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Thomas Cook Collapses as Last Ditch Rescue Call goes Unanswered

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CIOInsider Team

Thomas Cook has collapsed after last-minute negotiations aimed at saving the 178-year-old holiday firm failed. The UK Civil Aviation Authority (CAA) said the tour operator had "ceased trading with immediate effect".

It has also triggered the biggest ever peacetime repatriation, aimed at bringing more than 150,000 British holidaymakers home. Peter Fankhauser, Thomas Cook's chief executive, said the firm's

collapse was a ‘matter of profound regret’.

This marks a deeply sad day for the company which pioneered package holidays and made travel possible for millions of people around the world," Fankhauser said.

"Despite huge efforts over a number of months, and further intense negotiations in recent days, we have not been able to secure a deal to save our business. I know that this outcome will be devastating to many people and cause a lot of anxiety stress and disruption," he added.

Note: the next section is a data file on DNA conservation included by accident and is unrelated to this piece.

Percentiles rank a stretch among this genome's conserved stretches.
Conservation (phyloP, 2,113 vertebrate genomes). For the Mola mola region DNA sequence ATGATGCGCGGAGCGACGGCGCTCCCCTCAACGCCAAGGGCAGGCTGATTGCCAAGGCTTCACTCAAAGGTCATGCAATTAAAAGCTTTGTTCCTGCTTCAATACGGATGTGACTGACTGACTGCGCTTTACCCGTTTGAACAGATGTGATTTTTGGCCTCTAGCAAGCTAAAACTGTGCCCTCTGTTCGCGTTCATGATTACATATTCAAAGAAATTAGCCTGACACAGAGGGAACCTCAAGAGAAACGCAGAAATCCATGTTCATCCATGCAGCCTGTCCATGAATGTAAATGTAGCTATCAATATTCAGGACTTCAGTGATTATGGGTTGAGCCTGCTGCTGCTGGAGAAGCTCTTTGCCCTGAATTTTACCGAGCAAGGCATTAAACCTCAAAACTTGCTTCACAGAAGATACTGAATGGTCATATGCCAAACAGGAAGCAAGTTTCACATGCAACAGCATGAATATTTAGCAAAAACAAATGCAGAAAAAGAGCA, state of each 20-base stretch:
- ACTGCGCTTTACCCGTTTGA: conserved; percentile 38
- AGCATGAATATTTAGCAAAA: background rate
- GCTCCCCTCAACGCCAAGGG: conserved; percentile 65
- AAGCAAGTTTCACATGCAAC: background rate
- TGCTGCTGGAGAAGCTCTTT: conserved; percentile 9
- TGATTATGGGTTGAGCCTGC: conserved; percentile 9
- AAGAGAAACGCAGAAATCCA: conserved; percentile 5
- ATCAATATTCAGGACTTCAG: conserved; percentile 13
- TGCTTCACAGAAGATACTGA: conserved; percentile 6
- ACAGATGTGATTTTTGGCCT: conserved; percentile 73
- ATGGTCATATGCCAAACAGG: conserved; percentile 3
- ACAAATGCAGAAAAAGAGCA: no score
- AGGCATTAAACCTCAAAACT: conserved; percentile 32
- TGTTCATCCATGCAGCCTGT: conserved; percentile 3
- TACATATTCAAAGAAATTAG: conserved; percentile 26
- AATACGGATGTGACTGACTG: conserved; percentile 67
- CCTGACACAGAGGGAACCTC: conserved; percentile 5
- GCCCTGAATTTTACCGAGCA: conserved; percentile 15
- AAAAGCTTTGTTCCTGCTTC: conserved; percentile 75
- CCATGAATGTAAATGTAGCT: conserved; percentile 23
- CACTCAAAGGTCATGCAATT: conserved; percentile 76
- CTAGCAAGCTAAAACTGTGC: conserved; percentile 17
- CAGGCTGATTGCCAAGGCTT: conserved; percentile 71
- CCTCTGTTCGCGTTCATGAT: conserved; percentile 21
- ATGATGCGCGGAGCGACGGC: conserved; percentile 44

The collapse of the iconic UK company had ripple effects in Asia. Shares in China's Fosun Tourism dropped by nearly 5 percent in Hong Kong. The billionaire founder of parent company Fosun International, which owns all-inclusive holiday firm Club Med, is Thomas Cook's largest shareholder, according to Refinitiv data.

"Fosun is disappointed that Thomas Cook Group has not been able to find a viable solution," the company said in a statement. "We extend our deepest sympathy to all those affected by this outcome," it added.

Meanwhile, Thomas Cook India — owned by Canada's Fairfax — said it had nothing to do with the collapse of the venerable British brand and its business was unaffected.

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